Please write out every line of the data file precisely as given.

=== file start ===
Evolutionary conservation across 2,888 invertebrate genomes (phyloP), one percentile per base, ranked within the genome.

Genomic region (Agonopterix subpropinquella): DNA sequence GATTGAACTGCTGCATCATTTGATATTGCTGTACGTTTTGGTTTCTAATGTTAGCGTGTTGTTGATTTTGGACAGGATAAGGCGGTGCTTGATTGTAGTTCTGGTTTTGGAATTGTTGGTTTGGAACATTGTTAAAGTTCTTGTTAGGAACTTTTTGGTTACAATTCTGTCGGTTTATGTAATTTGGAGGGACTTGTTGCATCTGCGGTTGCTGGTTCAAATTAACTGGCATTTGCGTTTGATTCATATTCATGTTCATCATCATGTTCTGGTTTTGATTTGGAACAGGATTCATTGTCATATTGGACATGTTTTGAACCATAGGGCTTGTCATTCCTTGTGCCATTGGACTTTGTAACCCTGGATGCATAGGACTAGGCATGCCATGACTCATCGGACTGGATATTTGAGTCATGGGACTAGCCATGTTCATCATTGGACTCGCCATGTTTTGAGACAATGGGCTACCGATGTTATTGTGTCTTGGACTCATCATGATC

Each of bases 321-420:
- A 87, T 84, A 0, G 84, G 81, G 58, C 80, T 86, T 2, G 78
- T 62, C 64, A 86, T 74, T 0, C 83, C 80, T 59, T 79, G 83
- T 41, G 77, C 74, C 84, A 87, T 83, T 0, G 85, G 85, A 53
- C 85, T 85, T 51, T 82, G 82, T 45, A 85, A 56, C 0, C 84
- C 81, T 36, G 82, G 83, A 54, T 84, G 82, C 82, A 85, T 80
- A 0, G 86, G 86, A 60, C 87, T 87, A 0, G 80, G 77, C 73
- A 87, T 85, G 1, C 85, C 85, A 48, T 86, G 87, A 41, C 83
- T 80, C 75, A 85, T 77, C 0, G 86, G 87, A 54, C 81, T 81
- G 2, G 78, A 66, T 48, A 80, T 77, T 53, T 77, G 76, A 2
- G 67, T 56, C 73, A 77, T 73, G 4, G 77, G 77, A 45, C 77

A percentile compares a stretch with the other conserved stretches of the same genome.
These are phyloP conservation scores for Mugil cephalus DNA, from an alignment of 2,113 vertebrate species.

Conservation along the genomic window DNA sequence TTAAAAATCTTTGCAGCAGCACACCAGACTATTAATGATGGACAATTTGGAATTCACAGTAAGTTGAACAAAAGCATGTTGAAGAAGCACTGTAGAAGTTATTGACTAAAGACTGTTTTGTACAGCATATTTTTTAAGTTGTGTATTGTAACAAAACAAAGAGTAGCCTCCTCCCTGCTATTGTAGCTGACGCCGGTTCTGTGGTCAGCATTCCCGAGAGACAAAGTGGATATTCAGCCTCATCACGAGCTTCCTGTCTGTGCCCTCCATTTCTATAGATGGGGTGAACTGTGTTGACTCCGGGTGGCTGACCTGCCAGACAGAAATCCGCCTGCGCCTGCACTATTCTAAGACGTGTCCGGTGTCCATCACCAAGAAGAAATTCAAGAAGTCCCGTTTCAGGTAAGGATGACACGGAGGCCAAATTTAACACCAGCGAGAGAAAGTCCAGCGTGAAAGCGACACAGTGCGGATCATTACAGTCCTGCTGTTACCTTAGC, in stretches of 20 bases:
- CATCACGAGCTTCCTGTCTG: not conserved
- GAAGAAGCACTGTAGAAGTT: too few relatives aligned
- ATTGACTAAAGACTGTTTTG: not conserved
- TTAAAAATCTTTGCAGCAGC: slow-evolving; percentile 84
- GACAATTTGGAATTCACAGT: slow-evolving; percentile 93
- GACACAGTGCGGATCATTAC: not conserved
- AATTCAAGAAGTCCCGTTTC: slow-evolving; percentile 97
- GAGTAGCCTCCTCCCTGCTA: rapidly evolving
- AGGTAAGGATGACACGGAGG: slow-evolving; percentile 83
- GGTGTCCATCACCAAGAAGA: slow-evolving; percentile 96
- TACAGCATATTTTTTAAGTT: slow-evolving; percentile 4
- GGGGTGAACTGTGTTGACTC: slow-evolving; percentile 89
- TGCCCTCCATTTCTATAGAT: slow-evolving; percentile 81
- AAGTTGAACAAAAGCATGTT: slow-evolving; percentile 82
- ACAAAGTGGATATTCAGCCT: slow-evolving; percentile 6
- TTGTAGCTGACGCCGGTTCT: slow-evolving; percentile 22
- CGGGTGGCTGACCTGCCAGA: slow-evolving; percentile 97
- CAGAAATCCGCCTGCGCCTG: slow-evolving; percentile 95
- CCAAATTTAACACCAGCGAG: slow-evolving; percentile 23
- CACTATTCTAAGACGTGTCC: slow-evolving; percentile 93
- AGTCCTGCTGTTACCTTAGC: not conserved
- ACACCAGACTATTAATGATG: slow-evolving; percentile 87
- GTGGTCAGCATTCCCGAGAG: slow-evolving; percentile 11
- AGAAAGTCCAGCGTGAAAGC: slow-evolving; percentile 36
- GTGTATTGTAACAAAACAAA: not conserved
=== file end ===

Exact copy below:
Evolutionary conservation across 2,888 invertebrate genomes (phyloP), one percentile per base, ranked within the genome.

Genomic region (Agonopterix subpropinquella): DNA sequence GATTGAACTGCTGCATCATTTGATATTGCTGTACGTTTTGGTTTCTAATGTTAGCGTGTTGTTGATTTTGGACAGGATAAGGCGGTGCTTGATTGTAGTTCTGGTTTTGGAATTGTTGGTTTGGAACATTGTTAAAGTTCTTGTTAGGAACTTTTTGGTTACAATTCTGTCGGTTTATGTAATTTGGAGGGACTTGTTGCATCTGCGGTTGCTGGTTCAAATTAACTGGCATTTGCGTTTGATTCATATTCATGTTCATCATCATGTTCTGGTTTTGATTTGGAACAGGATTCATTGTCATATTGGACATGTTTTGAACCATAGGGCTTGTCATTCCTTGTGCCATTGGACTTTGTAACCCTGGATGCATAGGACTAGGCATGCCATGACTCATCGGACTGGATATTTGAGTCATGGGACTAGCCATGTTCATCATTGGACTCGCCATGTTTTGAGACAATGGGCTACCGATGTTATTGTGTCTTGGACTCATCATGATC

Each of bases 321-420:
- A 87, T 84, A 0, G 84, G 81, G 58, C 80, T 86, T 2, G 78
- T 62, C 64, A 86, T 74, T 0, C 83, C 80, T 59, T 79, G 83
- T 41, G 77, C 74, C 84, A 87, T 83, T 0, G 85, G 85, A 53
- C 85, T 85, T 51, T 82, G 82, T 45, A 85, A 56, C 0, C 84
- C 81, T 36, G 82, G 83, A 54, T 84, G 82, C 82, A 85, T 80
- A 0, G 86, G 86, A 60, C 87, T 87, A 0, G 80, G 77, C 73
- A 87, T 85, G 1, C 85, C 85, A 48, T 86, G 87, A 41, C 83
- T 80, C 75, A 85, T 77, C 0, G 86, G 87, A 54, C 81, T 81
- G 2, G 78, A 66, T 48, A 80, T 77, T 53, T 77, G 76, A 2
- G 67, T 56, C 73, A 77, T 73, G 4, G 77, G 77, A 45, C 77

A percentile compares a stretch with the other conserved stretches of the same genome.
These are phyloP conservation scores for Mugil cephalus DNA, from an alignment of 2,113 vertebrate species.

Conservation along the genomic window DNA sequence TTAAAAATCTTTGCAGCAGCACACCAGACTATTAATGATGGACAATTTGGAATTCACAGTAAGTTGAACAAAAGCATGTTGAAGAAGCACTGTAGAAGTTATTGACTAAAGACTGTTTTGTACAGCATATTTTTTAAGTTGTGTATTGTAACAAAACAAAGAGTAGCCTCCTCCCTGCTATTGTAGCTGACGCCGGTTCTGTGGTCAGCATTCCCGAGAGACAAAGTGGATATTCAGCCTCATCACGAGCTTCCTGTCTGTGCCCTCCATTTCTATAGATGGGGTGAACTGTGTTGACTCCGGGTGGCTGACCTGCCAGACAGAAATCCGCCTGCGCCTGCACTATTCTAAGACGTGTCCGGTGTCCATCACCAAGAAGAAATTCAAGAAGTCCCGTTTCAGGTAAGGATGACACGGAGGCCAAATTTAACACCAGCGAGAGAAAGTCCAGCGTGAAAGCGACACAGTGCGGATCATTACAGTCCTGCTGTTACCTTAGC, in stretches of 20 bases:
- CATCACGAGCTTCCTGTCTG: not conserved
- GAAGAAGCACTGTAGAAGTT: too few relatives aligned
- ATTGACTAAAGACTGTTTTG: not conserved
- TTAAAAATCTTTGCAGCAGC: slow-evolving; percentile 84
- GACAATTTGGAATTCACAGT: slow-evolving; percentile 93
- GACACAGTGCGGATCATTAC: not conserved
- AATTCAAGAAGTCCCGTTTC: slow-evolving; percentile 97
- GAGTAGCCTCCTCCCTGCTA: rapidly evolving
- AGGTAAGGATGACACGGAGG: slow-evolving; percentile 83
- GGTGTCCATCACCAAGAAGA: slow-evolving; percentile 96
- TACAGCATATTTTTTAAGTT: slow-evolving; percentile 4
- GGGGTGAACTGTGTTGACTC: slow-evolving; percentile 89
- TGCCCTCCATTTCTATAGAT: slow-evolving; percentile 81
- AAGTTGAACAAAAGCATGTT: slow-evolving; percentile 82
- ACAAAGTGGATATTCAGCCT: slow-evolving; percentile 6
- TTGTAGCTGACGCCGGTTCT: slow-evolving; percentile 22
- CGGGTGGCTGACCTGCCAGA: slow-evolving; percentile 97
- CAGAAATCCGCCTGCGCCTG: slow-evolving; percentile 95
- CCAAATTTAACACCAGCGAG: slow-evolving; percentile 23
- CACTATTCTAAGACGTGTCC: slow-evolving; percentile 93
- AGTCCTGCTGTTACCTTAGC: not conserved
- ACACCAGACTATTAATGATG: slow-evolving; percentile 87
- GTGGTCAGCATTCCCGAGAG: slow-evolving; percentile 11
- AGAAAGTCCAGCGTGAAAGC: slow-evolving; percentile 36
- GTGTATTGTAACAAAACAAA: not conserved